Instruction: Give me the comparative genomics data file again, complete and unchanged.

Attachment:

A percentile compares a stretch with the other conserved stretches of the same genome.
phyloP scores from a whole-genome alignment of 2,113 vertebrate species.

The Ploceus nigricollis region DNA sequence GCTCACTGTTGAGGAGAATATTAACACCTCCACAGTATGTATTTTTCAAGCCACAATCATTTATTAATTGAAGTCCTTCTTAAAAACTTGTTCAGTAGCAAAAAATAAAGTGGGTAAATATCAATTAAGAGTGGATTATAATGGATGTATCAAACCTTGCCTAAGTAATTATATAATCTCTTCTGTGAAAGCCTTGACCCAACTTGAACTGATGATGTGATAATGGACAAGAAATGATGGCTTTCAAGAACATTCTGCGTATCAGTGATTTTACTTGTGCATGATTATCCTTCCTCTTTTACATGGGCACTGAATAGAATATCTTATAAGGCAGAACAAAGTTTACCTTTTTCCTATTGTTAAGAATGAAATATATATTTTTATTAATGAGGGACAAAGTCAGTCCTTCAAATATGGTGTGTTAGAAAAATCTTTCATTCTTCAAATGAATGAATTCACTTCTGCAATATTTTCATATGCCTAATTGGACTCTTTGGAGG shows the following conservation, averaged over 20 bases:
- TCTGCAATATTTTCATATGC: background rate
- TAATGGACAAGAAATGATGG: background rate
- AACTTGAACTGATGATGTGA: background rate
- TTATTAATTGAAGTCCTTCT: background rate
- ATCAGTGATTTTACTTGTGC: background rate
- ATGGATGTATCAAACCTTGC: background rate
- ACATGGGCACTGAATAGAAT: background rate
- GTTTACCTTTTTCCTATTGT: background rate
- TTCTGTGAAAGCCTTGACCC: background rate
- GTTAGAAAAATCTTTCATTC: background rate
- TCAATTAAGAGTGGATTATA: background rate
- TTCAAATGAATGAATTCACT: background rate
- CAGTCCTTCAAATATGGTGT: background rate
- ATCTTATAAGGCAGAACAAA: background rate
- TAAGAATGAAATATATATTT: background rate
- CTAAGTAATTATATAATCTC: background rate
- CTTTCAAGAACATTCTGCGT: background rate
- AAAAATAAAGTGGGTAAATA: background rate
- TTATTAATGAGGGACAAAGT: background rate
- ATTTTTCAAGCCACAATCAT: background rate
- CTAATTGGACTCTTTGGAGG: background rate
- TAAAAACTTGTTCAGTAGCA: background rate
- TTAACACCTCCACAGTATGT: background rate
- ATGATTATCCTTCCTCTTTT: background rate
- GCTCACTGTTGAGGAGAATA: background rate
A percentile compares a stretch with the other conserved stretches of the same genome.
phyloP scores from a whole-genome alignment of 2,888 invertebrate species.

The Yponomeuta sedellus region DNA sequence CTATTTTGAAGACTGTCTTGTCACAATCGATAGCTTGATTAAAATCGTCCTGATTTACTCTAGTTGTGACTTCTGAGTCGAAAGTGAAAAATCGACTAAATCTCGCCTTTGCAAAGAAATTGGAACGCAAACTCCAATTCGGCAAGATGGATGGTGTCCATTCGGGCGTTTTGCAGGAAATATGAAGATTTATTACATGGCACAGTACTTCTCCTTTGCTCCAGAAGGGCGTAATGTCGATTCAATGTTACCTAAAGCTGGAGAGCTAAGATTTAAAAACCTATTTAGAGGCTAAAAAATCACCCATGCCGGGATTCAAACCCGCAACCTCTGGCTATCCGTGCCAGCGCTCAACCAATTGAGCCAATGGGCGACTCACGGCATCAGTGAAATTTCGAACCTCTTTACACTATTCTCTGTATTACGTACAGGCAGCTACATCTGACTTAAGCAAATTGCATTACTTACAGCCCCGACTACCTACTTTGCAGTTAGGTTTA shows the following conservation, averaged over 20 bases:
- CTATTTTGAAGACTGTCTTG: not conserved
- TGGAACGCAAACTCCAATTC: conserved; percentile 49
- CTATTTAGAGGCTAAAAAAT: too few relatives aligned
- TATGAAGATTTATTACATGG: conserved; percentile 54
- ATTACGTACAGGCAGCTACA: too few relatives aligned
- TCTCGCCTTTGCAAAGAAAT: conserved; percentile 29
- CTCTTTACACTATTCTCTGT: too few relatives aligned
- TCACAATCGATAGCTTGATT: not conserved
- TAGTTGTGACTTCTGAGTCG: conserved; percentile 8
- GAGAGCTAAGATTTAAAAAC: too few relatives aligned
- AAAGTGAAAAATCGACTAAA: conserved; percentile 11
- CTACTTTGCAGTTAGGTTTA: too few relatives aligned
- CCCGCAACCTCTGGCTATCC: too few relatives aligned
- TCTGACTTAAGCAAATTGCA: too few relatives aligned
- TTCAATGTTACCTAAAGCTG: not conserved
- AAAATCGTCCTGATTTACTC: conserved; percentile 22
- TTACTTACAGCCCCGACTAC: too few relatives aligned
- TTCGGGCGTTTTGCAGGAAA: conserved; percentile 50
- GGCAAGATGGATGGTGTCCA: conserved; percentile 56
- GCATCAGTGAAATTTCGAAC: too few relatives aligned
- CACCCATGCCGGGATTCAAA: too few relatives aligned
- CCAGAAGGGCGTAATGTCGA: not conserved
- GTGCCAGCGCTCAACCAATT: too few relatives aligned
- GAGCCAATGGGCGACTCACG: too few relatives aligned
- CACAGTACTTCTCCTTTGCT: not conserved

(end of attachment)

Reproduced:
A percentile compares a stretch with the other conserved stretches of the same genome.
phyloP scores from a whole-genome alignment of 2,113 vertebrate species.

The Ploceus nigricollis region DNA sequence GCTCACTGTTGAGGAGAATATTAACACCTCCACAGTATGTATTTTTCAAGCCACAATCATTTATTAATTGAAGTCCTTCTTAAAAACTTGTTCAGTAGCAAAAAATAAAGTGGGTAAATATCAATTAAGAGTGGATTATAATGGATGTATCAAACCTTGCCTAAGTAATTATATAATCTCTTCTGTGAAAGCCTTGACCCAACTTGAACTGATGATGTGATAATGGACAAGAAATGATGGCTTTCAAGAACATTCTGCGTATCAGTGATTTTACTTGTGCATGATTATCCTTCCTCTTTTACATGGGCACTGAATAGAATATCTTATAAGGCAGAACAAAGTTTACCTTTTTCCTATTGTTAAGAATGAAATATATATTTTTATTAATGAGGGACAAAGTCAGTCCTTCAAATATGGTGTGTTAGAAAAATCTTTCATTCTTCAAATGAATGAATTCACTTCTGCAATATTTTCATATGCCTAATTGGACTCTTTGGAGG shows the following conservation, averaged over 20 bases:
- TCTGCAATATTTTCATATGC: background rate
- TAATGGACAAGAAATGATGG: background rate
- AACTTGAACTGATGATGTGA: background rate
- TTATTAATTGAAGTCCTTCT: background rate
- ATCAGTGATTTTACTTGTGC: background rate
- ATGGATGTATCAAACCTTGC: background rate
- ACATGGGCACTGAATAGAAT: background rate
- GTTTACCTTTTTCCTATTGT: background rate
- TTCTGTGAAAGCCTTGACCC: background rate
- GTTAGAAAAATCTTTCATTC: background rate
- TCAATTAAGAGTGGATTATA: background rate
- TTCAAATGAATGAATTCACT: background rate
- CAGTCCTTCAAATATGGTGT: background rate
- ATCTTATAAGGCAGAACAAA: background rate
- TAAGAATGAAATATATATTT: background rate
- CTAAGTAATTATATAATCTC: background rate
- CTTTCAAGAACATTCTGCGT: background rate
- AAAAATAAAGTGGGTAAATA: background rate
- TTATTAATGAGGGACAAAGT: background rate
- ATTTTTCAAGCCACAATCAT: background rate
- CTAATTGGACTCTTTGGAGG: background rate
- TAAAAACTTGTTCAGTAGCA: background rate
- TTAACACCTCCACAGTATGT: background rate
- ATGATTATCCTTCCTCTTTT: background rate
- GCTCACTGTTGAGGAGAATA: background rate
A percentile compares a stretch with the other conserved stretches of the same genome.
phyloP scores from a whole-genome alignment of 2,888 invertebrate species.

The Yponomeuta sedellus region DNA sequence CTATTTTGAAGACTGTCTTGTCACAATCGATAGCTTGATTAAAATCGTCCTGATTTACTCTAGTTGTGACTTCTGAGTCGAAAGTGAAAAATCGACTAAATCTCGCCTTTGCAAAGAAATTGGAACGCAAACTCCAATTCGGCAAGATGGATGGTGTCCATTCGGGCGTTTTGCAGGAAATATGAAGATTTATTACATGGCACAGTACTTCTCCTTTGCTCCAGAAGGGCGTAATGTCGATTCAATGTTACCTAAAGCTGGAGAGCTAAGATTTAAAAACCTATTTAGAGGCTAAAAAATCACCCATGCCGGGATTCAAACCCGCAACCTCTGGCTATCCGTGCCAGCGCTCAACCAATTGAGCCAATGGGCGACTCACGGCATCAGTGAAATTTCGAACCTCTTTACACTATTCTCTGTATTACGTACAGGCAGCTACATCTGACTTAAGCAAATTGCATTACTTACAGCCCCGACTACCTACTTTGCAGTTAGGTTTA shows the following conservation, averaged over 20 bases:
- CTATTTTGAAGACTGTCTTG: not conserved
- TGGAACGCAAACTCCAATTC: conserved; percentile 49
- CTATTTAGAGGCTAAAAAAT: too few relatives aligned
- TATGAAGATTTATTACATGG: conserved; percentile 54
- ATTACGTACAGGCAGCTACA: too few relatives aligned
- TCTCGCCTTTGCAAAGAAAT: conserved; percentile 29
- CTCTTTACACTATTCTCTGT: too few relatives aligned
- TCACAATCGATAGCTTGATT: not conserved
- TAGTTGTGACTTCTGAGTCG: conserved; percentile 8
- GAGAGCTAAGATTTAAAAAC: too few relatives aligned
- AAAGTGAAAAATCGACTAAA: conserved; percentile 11
- CTACTTTGCAGTTAGGTTTA: too few relatives aligned
- CCCGCAACCTCTGGCTATCC: too few relatives aligned
- TCTGACTTAAGCAAATTGCA: too few relatives aligned
- TTCAATGTTACCTAAAGCTG: not conserved
- AAAATCGTCCTGATTTACTC: conserved; percentile 22
- TTACTTACAGCCCCGACTAC: too few relatives aligned
- TTCGGGCGTTTTGCAGGAAA: conserved; percentile 50
- GGCAAGATGGATGGTGTCCA: conserved; percentile 56
- GCATCAGTGAAATTTCGAAC: too few relatives aligned
- CACCCATGCCGGGATTCAAA: too few relatives aligned
- CCAGAAGGGCGTAATGTCGA: not conserved
- GTGCCAGCGCTCAACCAATT: too few relatives aligned
- GAGCCAATGGGCGACTCACG: too few relatives aligned
- CACAGTACTTCTCCTTTGCT: not conserved